Happy Easter weekend, everybody. I know many of you were on vacation this week, enjoying Hawaii, Italy, Korea. I hope you had a wonderful time and are getting home safely. We were in Korea during this Spring Break week in 2014. That same week, 300 South Korean high schoolers were killed when their ship, the Sewol Ho, sank on a school field trip from Seoul to Jeju Island. We weren’t going to take Dragon and Hannah to Jeju on this trip, but because we were in Seoul when it happened and could conceivably have changed our minds and been on that boat, the incident was too close for comfort. Daniel’s mom, who heard about the news, was on pins and needles until she heard from us. And the unfathomable loss of 300 young lives, in an accident that possibly could have been averted if the adults in charge hadn’t made it worse, was inconceivable. All I could think of was, what if that had been Dragon or Hannah, and ALL THEIR FRIENDS on a school trip? It broke my heart. I hadn’t thought of the Sewol Ho incident until Dragon’s good friend, Allie, brought it all back in an email:
Dear Mrs. and Mr. Kim,
I hope you had a wonderful break! Over the weekend, I was watching the Korean news with my mom. Politically, Korea isn’t in its most stable stage and there are some scandals going around. One of the biggest scandals of the current president is her “7-hour” disappearance the day of the Sewol Ho accident. To put it into simple terms, 300 or so high schoolers died because their ship sank during their school field trip to Jeju Island. It was just ridiculous how many of the adults survived this accident and did not escort the many kids who were still inside of the boat. Anyways, in honoring the high schoolers, there is a song that the families play all the time. It’s in Korean, but I am more than happy to translate it for you. The lyrics really reminded me of Dragon and it might provide some relief.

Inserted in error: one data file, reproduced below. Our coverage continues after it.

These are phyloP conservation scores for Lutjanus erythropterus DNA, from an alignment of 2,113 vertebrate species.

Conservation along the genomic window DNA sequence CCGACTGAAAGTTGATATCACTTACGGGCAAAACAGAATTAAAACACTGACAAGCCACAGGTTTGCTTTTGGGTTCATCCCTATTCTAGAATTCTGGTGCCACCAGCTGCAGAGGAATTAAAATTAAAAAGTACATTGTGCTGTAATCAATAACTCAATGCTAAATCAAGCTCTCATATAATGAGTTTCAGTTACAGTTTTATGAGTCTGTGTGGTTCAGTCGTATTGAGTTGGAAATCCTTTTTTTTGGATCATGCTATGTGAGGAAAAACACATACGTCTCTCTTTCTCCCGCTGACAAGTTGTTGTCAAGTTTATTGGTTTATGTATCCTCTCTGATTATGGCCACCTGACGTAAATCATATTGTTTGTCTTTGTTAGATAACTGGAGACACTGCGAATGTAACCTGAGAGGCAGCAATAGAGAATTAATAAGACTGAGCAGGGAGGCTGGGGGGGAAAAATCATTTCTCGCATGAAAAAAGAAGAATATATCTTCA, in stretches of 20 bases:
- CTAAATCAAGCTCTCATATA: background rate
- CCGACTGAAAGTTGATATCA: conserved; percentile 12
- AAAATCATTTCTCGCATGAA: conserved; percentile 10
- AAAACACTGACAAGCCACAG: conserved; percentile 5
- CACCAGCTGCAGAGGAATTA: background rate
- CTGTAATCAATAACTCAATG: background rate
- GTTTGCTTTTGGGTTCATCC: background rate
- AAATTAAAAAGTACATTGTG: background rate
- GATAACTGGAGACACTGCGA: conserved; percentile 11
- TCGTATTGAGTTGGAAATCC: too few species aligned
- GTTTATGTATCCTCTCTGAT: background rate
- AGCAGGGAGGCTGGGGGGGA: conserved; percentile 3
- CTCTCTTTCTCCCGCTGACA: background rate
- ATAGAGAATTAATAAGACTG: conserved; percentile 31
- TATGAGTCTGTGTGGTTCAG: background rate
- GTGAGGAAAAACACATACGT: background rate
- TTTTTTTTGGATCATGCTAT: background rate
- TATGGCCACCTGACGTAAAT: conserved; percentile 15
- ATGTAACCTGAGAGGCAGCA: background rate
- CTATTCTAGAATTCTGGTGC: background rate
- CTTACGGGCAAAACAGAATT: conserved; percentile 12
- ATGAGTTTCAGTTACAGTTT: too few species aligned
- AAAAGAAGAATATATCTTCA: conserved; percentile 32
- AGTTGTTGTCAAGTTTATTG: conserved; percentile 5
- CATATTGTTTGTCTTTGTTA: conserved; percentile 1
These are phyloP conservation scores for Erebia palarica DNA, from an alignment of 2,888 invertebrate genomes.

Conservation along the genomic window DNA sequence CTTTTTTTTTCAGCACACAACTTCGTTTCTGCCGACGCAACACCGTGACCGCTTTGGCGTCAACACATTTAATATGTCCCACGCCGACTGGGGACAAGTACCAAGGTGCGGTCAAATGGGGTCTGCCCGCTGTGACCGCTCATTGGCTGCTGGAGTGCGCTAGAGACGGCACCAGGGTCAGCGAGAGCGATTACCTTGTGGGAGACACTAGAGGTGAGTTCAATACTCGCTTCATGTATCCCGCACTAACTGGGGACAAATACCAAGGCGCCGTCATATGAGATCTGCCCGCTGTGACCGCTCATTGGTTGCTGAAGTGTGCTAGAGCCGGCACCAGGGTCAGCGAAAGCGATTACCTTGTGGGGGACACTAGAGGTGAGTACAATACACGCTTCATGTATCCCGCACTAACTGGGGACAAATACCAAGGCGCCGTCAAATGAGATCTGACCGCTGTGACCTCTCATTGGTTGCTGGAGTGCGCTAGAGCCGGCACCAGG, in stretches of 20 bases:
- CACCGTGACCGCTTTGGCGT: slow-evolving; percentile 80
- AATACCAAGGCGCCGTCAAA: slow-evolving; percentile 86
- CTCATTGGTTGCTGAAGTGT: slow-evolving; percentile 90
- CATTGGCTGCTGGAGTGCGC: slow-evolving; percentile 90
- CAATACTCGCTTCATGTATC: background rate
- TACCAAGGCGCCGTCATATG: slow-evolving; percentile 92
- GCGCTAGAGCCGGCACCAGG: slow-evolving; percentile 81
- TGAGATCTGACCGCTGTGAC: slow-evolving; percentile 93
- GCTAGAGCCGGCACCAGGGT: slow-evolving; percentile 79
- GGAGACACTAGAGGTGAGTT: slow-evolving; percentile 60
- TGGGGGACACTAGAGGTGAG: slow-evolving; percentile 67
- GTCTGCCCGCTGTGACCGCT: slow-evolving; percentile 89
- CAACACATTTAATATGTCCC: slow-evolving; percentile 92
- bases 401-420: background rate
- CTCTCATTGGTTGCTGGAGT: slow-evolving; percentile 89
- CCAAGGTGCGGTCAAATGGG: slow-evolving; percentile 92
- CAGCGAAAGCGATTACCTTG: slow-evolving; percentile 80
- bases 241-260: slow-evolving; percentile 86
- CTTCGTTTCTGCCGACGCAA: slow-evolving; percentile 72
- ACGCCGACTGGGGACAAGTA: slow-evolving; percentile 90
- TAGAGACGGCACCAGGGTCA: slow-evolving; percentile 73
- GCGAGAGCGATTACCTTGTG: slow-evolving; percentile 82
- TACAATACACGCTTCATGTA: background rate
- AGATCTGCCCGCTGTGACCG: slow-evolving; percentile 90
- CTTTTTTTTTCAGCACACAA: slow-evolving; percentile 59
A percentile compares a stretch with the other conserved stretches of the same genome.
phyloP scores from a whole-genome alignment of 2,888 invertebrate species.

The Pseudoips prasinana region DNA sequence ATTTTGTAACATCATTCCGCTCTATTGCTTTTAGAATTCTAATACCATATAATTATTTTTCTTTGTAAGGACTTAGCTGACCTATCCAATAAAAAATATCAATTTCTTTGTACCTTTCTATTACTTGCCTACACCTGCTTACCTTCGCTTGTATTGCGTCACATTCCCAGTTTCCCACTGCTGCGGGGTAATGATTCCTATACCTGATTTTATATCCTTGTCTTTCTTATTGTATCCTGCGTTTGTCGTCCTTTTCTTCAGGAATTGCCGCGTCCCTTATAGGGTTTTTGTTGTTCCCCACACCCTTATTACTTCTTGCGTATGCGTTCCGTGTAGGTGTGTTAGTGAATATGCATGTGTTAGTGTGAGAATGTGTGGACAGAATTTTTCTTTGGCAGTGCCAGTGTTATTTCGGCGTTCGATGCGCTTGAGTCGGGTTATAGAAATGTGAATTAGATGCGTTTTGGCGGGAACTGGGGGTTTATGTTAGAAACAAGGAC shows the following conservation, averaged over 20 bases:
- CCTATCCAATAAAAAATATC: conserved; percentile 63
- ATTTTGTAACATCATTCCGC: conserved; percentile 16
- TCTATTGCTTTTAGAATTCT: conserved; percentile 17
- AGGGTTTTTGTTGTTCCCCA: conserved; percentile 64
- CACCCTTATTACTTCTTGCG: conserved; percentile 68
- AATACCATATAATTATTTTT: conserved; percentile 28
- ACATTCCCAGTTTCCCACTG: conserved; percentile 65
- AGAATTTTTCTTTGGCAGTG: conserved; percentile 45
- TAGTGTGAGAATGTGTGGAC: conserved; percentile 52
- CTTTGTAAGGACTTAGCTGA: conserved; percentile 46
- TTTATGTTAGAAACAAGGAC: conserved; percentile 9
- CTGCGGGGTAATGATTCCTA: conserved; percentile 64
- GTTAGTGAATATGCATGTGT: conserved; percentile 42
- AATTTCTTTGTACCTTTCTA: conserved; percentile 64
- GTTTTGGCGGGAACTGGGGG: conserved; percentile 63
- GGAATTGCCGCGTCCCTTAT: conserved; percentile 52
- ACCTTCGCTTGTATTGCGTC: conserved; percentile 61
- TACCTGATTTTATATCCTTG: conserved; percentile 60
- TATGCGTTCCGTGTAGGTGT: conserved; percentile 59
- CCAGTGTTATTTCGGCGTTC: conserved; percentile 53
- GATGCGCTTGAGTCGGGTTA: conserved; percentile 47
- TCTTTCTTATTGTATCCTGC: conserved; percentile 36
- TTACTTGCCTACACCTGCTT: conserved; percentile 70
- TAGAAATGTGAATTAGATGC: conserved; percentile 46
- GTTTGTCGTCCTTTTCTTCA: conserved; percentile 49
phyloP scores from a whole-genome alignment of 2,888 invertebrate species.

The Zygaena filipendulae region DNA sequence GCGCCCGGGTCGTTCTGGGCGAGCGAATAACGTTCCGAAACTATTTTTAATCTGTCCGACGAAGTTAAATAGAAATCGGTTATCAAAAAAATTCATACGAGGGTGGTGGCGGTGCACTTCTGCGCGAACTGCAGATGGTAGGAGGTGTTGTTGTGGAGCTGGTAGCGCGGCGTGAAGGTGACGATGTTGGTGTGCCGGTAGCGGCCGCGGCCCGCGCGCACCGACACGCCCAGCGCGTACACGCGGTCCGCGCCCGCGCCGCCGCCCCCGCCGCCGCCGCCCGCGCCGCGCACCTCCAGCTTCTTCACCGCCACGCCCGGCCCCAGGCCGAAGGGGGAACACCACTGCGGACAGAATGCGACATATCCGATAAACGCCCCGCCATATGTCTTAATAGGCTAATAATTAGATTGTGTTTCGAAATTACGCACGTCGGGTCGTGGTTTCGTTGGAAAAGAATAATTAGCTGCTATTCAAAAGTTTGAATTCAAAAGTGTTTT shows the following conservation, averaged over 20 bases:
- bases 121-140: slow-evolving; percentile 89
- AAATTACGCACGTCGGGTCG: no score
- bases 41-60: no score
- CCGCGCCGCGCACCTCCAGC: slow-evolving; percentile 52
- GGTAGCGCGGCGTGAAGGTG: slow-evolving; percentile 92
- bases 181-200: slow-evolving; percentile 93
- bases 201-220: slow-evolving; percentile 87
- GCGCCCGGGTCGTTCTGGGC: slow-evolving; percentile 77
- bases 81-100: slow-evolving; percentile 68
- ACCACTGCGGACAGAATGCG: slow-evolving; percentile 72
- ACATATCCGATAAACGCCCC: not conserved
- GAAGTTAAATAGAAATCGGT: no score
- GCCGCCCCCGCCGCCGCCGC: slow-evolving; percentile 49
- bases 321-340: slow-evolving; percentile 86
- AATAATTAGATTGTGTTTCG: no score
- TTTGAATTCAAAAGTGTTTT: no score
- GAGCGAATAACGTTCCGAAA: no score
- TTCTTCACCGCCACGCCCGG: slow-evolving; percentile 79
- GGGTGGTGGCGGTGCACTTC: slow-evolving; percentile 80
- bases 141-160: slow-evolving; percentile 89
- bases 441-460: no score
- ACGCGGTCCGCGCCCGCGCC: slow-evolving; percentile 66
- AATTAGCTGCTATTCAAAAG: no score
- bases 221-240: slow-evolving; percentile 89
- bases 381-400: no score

Here is the link to the song:
or with subtitles:
It is a lovely song. When I heard the song and read some translations of the lyrics, I realized that they were derived from a poem a friend had sent me, one that I had read out loud to Dragon at the foot of his grave. For anyone who has lost someone, I’ll post the poem here now:
Do not stand at my grave and weep
I am not there. I do not sleep.
I am a thousand winds that blow.
I am the diamond glints on snow.
I am the sunlight on ripened grain.
I am the gentle autumn rain.
When you awaken in the morning’s hush
I am the swift uplifting rush
Of quiet birds in circled flight.
I am the soft stars that shine at night.
Do not stand at my grave and cry;
I am not there. I did not die.
I’d like to believe that. I’d like to believe that Dragon did not die, but that he is with us in every breath we take. That he is in the clouds that paint the evening sky. That he comes to me through the songs of his Spotify playlist. That when our golden retrievers come to comfort me when I cry, that he is right there comforting me too. That he is the soft stars that shine at night. That Dragon has indeed become the thousand winds that blow.